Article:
In the future, tolerated people should receive the right to stay if they have lived in Germany long enough, earn money and are involved in society. But at the same time, people who are set for deportation should be thrown in jail quicker. Julian Jestadt talked with Christian Klos about tightening the regulations and about why Germany needs a residency law. Klos is the head of division for immigration law at the German Interior Ministry, where the law is being drafted.
Dr. Klos, would you explain why immigration must be regulated?
Dr. Christian Klos: For Germany my answer is the following: because we are a democratic state governed by the rule of law in a social market economy. But all states in the world essentially take on the right to decide who can be in their territory and who cannot. This is derived from state sovereignty. It is also a societal question: who should be part of society and who should not?
Why do you draw on the social market economy for your answer?
We have a labor market that provides certain forms of protection, such as those related to pensions and health care. These are standards that we seek to provide for the population in Germany. Accordingly, immigration and the social market economy are strongly linked because we also face the question of employment for immigrants. The residency law was created to shape immigration and ensure that we also respect our legal order in regard to foreign cohabitants. Naturally, that also applies to the issue of social security.
During the Annual Meeting on Illegality you made an interesting statement: if we want to find a place in our order for everyone who wants to stay in Germany, then we don’t need the residency law anymore. Does that mean we must expand the existing order to allow for more immigration?
The German parliament is largely free to decide who is allowed to come to Germany; whether we want more immigration and what kind. The scope for decision-making is only very limited in cases where we must observe our humanitarian responsibility as well as international obligations and take in people who have legal reasons for fleeing. To the extent that we can regulate immigration, we need a decision by the state or rather the society on the question of who should come and who can stay. It doesn’t work for people to just say: I’m here now and want to stay.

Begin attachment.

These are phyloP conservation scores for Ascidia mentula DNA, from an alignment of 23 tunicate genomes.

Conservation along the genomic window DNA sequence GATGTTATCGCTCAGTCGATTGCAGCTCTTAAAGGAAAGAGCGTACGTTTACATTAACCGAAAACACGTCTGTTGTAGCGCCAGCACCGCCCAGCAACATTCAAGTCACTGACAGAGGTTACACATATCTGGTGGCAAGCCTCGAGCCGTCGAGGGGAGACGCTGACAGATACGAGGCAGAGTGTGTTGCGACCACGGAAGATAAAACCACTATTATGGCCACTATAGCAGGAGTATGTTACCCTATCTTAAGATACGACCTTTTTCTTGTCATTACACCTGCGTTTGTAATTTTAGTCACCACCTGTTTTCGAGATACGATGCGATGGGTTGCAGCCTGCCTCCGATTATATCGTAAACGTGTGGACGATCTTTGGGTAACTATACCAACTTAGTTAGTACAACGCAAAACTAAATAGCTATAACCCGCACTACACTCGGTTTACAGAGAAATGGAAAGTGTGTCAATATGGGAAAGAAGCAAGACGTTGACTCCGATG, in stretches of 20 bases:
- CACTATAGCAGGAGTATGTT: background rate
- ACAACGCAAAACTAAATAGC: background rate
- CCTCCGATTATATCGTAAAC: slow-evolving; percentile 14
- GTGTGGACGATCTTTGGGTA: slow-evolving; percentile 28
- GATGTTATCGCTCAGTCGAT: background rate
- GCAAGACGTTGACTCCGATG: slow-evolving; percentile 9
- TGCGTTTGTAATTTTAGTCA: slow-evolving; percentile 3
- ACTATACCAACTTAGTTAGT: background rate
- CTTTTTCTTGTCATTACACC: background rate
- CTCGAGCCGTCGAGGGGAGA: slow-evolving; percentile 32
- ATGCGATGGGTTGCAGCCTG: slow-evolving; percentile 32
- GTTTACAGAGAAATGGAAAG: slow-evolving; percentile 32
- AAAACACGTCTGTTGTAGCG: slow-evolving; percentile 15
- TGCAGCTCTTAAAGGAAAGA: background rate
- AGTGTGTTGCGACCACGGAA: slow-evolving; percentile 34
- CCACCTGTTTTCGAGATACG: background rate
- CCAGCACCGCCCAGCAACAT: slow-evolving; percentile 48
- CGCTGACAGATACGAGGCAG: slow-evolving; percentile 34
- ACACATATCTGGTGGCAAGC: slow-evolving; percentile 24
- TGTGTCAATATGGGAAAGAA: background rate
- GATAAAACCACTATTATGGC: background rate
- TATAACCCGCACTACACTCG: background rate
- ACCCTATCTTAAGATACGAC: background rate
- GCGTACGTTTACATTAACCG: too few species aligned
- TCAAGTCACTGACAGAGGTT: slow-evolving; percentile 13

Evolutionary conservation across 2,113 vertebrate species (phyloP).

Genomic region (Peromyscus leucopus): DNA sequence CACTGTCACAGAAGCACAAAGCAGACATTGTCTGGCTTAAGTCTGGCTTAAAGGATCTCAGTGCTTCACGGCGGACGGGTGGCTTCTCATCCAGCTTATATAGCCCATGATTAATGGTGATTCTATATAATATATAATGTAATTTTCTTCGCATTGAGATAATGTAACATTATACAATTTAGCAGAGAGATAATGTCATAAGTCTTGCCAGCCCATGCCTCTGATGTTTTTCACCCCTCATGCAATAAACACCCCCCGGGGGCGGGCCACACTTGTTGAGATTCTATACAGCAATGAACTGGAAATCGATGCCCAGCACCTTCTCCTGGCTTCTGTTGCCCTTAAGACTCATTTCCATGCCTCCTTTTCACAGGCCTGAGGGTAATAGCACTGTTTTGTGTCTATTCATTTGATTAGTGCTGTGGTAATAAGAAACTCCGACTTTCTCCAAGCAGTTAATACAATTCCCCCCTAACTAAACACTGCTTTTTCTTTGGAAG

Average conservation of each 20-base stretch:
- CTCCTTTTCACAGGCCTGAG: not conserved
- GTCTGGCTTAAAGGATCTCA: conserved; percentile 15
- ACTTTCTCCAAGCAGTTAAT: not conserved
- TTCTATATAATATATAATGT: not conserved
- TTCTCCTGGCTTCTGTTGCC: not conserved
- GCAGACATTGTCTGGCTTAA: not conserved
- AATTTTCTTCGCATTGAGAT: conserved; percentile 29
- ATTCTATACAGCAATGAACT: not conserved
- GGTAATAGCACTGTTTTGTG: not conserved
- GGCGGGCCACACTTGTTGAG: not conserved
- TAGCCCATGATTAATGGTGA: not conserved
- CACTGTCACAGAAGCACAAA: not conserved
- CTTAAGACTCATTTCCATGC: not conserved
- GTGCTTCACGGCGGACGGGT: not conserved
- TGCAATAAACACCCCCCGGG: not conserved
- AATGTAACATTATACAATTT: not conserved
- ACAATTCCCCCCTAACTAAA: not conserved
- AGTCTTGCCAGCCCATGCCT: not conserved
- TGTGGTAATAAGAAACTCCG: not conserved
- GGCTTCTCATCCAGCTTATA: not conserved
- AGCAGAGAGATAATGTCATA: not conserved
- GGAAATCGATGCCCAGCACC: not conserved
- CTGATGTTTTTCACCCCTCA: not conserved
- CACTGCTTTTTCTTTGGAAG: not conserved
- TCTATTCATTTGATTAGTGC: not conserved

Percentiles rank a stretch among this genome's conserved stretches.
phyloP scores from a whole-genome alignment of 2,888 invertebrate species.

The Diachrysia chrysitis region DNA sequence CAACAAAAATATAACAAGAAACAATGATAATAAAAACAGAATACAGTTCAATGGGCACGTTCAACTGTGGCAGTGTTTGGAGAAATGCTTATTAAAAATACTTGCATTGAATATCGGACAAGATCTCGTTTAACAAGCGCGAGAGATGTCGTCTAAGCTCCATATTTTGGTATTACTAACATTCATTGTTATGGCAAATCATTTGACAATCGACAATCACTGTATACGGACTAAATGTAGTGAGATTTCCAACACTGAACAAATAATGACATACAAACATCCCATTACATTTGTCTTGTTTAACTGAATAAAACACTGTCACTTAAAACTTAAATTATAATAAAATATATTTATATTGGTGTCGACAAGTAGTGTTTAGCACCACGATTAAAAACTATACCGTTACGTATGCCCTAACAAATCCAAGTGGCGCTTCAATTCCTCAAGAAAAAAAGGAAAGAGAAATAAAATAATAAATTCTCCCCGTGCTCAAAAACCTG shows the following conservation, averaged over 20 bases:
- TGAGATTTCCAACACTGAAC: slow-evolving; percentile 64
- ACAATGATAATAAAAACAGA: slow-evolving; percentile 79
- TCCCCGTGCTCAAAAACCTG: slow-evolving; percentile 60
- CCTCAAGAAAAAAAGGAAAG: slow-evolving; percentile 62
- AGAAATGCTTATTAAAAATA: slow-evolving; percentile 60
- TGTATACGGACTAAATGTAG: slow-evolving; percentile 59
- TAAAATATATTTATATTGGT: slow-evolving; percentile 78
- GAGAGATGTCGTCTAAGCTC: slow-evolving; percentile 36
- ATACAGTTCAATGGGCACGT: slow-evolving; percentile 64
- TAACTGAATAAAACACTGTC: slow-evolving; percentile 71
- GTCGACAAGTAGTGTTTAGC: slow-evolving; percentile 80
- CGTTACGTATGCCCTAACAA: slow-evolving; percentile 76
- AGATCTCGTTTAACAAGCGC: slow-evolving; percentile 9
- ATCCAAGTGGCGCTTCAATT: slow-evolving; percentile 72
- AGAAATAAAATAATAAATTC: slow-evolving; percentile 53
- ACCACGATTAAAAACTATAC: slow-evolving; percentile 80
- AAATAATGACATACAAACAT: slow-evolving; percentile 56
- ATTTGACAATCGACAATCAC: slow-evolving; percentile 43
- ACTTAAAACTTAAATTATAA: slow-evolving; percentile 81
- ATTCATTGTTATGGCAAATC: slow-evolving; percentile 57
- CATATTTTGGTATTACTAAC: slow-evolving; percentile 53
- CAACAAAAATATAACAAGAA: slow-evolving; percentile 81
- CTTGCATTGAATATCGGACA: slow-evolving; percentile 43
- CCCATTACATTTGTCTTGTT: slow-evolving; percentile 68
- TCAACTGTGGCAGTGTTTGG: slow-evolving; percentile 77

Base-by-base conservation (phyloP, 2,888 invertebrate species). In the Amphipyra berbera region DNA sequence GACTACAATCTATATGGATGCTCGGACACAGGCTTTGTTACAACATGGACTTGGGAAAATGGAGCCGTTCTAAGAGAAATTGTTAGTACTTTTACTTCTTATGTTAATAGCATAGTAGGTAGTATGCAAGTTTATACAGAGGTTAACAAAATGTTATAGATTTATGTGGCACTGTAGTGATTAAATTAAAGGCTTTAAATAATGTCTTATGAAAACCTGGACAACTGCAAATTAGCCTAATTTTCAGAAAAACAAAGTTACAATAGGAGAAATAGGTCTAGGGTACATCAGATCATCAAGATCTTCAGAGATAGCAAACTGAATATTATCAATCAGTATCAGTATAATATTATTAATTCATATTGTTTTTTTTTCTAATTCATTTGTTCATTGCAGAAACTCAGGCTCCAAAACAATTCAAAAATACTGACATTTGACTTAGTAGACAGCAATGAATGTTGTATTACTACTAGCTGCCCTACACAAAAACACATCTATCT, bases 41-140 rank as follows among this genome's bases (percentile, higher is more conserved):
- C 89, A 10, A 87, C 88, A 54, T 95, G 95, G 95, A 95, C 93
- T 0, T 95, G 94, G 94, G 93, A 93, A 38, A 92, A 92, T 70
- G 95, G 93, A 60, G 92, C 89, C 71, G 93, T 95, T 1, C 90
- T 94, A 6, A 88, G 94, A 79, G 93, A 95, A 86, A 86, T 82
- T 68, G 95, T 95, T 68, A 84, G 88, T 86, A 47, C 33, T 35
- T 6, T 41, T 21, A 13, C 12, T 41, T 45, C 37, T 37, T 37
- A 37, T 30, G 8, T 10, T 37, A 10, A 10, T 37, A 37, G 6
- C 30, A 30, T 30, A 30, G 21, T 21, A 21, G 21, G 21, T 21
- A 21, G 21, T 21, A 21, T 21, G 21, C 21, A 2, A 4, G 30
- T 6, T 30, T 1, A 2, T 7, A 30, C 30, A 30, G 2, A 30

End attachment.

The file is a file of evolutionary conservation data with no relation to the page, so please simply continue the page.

The Interior Ministry is currently drafting a law and has also presented a draft bill that is being discussed. It promises a reformation of the right of residency for tolerated people. What exactly is this supposed to achieve?
The lawmakers are facing up to reality in regard to the right of residence. There are people who are obligated to leave, but have lived here for many years and have shown significant accomplishments as far as integration goes. In the past, we have tried to solve this dilemma through regulations that set cutoff dates – to assure that illegal immigration would not become more attractive. Now the grand coalition has come to the agreement that in cases of sustainable integration people should have the possibility to receive the right to stay in Germany after eight years – for families even after six years.
Eight years is a very long time.
As mentioned, these are people who are actually obligated to leave. The residency law determines whether someone is allowed to stay or not. If the decision is „no“, then a residency termination must first be achieved. There must be a serious attempt to enforce the law. If this fails in the long term for various reasons, then one must eventually face the new realities and maybe take the step to set aside the obligation to leave and grant the person a residency permit. That has been combined with certain requirements: next to the six or eight years, there must be accomplishments in regard to integration.
The law is also supposed to facilitate imprisonment. The stated reasons almost always apply to asylum seekers who have been turned down. Why is the law being tightened in this way?